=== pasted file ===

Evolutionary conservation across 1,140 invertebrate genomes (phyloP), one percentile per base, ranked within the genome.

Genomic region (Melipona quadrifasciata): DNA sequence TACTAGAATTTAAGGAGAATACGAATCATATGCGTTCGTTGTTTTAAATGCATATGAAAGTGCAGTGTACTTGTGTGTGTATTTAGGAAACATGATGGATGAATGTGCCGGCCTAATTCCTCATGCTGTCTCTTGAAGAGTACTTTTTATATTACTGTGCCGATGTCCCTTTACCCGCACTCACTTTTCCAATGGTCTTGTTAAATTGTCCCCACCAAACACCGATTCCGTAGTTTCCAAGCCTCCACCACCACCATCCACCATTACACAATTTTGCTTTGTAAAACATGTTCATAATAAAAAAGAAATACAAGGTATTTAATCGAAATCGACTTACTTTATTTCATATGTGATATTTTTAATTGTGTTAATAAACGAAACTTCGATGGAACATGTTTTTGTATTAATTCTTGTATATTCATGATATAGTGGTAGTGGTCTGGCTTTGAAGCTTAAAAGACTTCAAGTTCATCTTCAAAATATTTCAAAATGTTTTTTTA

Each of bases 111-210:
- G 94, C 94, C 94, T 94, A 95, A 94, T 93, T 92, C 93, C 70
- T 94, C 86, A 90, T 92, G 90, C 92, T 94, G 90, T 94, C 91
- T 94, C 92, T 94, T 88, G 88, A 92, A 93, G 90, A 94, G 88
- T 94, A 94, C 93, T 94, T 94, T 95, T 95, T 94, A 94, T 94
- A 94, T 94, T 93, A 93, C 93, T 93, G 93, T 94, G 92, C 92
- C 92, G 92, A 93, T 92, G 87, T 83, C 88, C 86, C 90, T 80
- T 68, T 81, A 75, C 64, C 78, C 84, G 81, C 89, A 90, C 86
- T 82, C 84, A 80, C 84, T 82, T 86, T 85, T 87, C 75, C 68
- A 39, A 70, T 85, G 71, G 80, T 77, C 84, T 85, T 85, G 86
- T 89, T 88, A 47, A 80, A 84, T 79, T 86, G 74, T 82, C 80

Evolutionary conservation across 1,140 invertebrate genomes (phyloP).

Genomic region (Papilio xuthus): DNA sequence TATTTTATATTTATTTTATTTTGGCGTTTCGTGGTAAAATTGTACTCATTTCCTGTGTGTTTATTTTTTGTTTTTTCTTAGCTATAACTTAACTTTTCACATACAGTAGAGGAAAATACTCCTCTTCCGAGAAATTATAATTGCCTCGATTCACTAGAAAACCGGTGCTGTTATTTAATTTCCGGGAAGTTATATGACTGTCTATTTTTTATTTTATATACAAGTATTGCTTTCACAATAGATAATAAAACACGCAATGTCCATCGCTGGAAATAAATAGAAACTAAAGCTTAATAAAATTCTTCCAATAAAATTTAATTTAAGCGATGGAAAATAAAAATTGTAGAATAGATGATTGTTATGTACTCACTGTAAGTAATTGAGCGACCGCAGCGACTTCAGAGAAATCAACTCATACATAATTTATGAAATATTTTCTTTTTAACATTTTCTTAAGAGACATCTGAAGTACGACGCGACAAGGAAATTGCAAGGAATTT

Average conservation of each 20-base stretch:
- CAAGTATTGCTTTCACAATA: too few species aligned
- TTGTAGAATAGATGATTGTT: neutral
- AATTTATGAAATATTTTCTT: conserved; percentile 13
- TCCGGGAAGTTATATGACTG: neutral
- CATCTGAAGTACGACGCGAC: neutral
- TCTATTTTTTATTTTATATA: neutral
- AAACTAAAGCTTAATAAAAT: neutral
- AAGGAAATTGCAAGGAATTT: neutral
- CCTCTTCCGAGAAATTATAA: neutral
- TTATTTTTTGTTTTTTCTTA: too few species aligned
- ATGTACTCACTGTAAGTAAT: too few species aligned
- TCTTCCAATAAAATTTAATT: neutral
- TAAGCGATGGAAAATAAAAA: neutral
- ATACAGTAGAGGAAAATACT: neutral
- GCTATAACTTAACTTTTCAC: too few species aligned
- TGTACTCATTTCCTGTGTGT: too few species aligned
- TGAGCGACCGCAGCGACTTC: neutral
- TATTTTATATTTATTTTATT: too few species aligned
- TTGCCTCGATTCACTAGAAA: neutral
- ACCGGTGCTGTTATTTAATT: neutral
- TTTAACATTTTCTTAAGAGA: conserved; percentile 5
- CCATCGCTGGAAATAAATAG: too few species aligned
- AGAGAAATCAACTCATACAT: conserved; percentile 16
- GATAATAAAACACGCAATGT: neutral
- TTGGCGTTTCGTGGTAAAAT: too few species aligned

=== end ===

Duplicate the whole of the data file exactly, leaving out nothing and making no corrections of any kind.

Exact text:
Evolutionary conservation across 1,140 invertebrate genomes (phyloP), one percentile per base, ranked within the genome.

Genomic region (Melipona quadrifasciata): DNA sequence TACTAGAATTTAAGGAGAATACGAATCATATGCGTTCGTTGTTTTAAATGCATATGAAAGTGCAGTGTACTTGTGTGTGTATTTAGGAAACATGATGGATGAATGTGCCGGCCTAATTCCTCATGCTGTCTCTTGAAGAGTACTTTTTATATTACTGTGCCGATGTCCCTTTACCCGCACTCACTTTTCCAATGGTCTTGTTAAATTGTCCCCACCAAACACCGATTCCGTAGTTTCCAAGCCTCCACCACCACCATCCACCATTACACAATTTTGCTTTGTAAAACATGTTCATAATAAAAAAGAAATACAAGGTATTTAATCGAAATCGACTTACTTTATTTCATATGTGATATTTTTAATTGTGTTAATAAACGAAACTTCGATGGAACATGTTTTTGTATTAATTCTTGTATATTCATGATATAGTGGTAGTGGTCTGGCTTTGAAGCTTAAAAGACTTCAAGTTCATCTTCAAAATATTTCAAAATGTTTTTTTA

Each of bases 111-210:
- G 94, C 94, C 94, T 94, A 95, A 94, T 93, T 92, C 93, C 70
- T 94, C 86, A 90, T 92, G 90, C 92, T 94, G 90, T 94, C 91
- T 94, C 92, T 94, T 88, G 88, A 92, A 93, G 90, A 94, G 88
- T 94, A 94, C 93, T 94, T 94, T 95, T 95, T 94, A 94, T 94
- A 94, T 94, T 93, A 93, C 93, T 93, G 93, T 94, G 92, C 92
- C 92, G 92, A 93, T 92, G 87, T 83, C 88, C 86, C 90, T 80
- T 68, T 81, A 75, C 64, C 78, C 84, G 81, C 89, A 90, C 86
- T 82, C 84, A 80, C 84, T 82, T 86, T 85, T 87, C 75, C 68
- A 39, A 70, T 85, G 71, G 80, T 77, C 84, T 85, T 85, G 86
- T 89, T 88, A 47, A 80, A 84, T 79, T 86, G 74, T 82, C 80

Evolutionary conservation across 1,140 invertebrate genomes (phyloP).

Genomic region (Papilio xuthus): DNA sequence TATTTTATATTTATTTTATTTTGGCGTTTCGTGGTAAAATTGTACTCATTTCCTGTGTGTTTATTTTTTGTTTTTTCTTAGCTATAACTTAACTTTTCACATACAGTAGAGGAAAATACTCCTCTTCCGAGAAATTATAATTGCCTCGATTCACTAGAAAACCGGTGCTGTTATTTAATTTCCGGGAAGTTATATGACTGTCTATTTTTTATTTTATATACAAGTATTGCTTTCACAATAGATAATAAAACACGCAATGTCCATCGCTGGAAATAAATAGAAACTAAAGCTTAATAAAATTCTTCCAATAAAATTTAATTTAAGCGATGGAAAATAAAAATTGTAGAATAGATGATTGTTATGTACTCACTGTAAGTAATTGAGCGACCGCAGCGACTTCAGAGAAATCAACTCATACATAATTTATGAAATATTTTCTTTTTAACATTTTCTTAAGAGACATCTGAAGTACGACGCGACAAGGAAATTGCAAGGAATTT

Average conservation of each 20-base stretch:
- CAAGTATTGCTTTCACAATA: too few species aligned
- TTGTAGAATAGATGATTGTT: neutral
- AATTTATGAAATATTTTCTT: conserved; percentile 13
- TCCGGGAAGTTATATGACTG: neutral
- CATCTGAAGTACGACGCGAC: neutral
- TCTATTTTTTATTTTATATA: neutral
- AAACTAAAGCTTAATAAAAT: neutral
- AAGGAAATTGCAAGGAATTT: neutral
- CCTCTTCCGAGAAATTATAA: neutral
- TTATTTTTTGTTTTTTCTTA: too few species aligned
- ATGTACTCACTGTAAGTAAT: too few species aligned
- TCTTCCAATAAAATTTAATT: neutral
- TAAGCGATGGAAAATAAAAA: neutral
- ATACAGTAGAGGAAAATACT: neutral
- GCTATAACTTAACTTTTCAC: too few species aligned
- TGTACTCATTTCCTGTGTGT: too few species aligned
- TGAGCGACCGCAGCGACTTC: neutral
- TATTTTATATTTATTTTATT: too few species aligned
- TTGCCTCGATTCACTAGAAA: neutral
- ACCGGTGCTGTTATTTAATT: neutral
- TTTAACATTTTCTTAAGAGA: conserved; percentile 5
- CCATCGCTGGAAATAAATAG: too few species aligned
- AGAGAAATCAACTCATACAT: conserved; percentile 16
- GATAATAAAACACGCAATGT: neutral
- TTGGCGTTTCGTGGTAAAAT: too few species aligned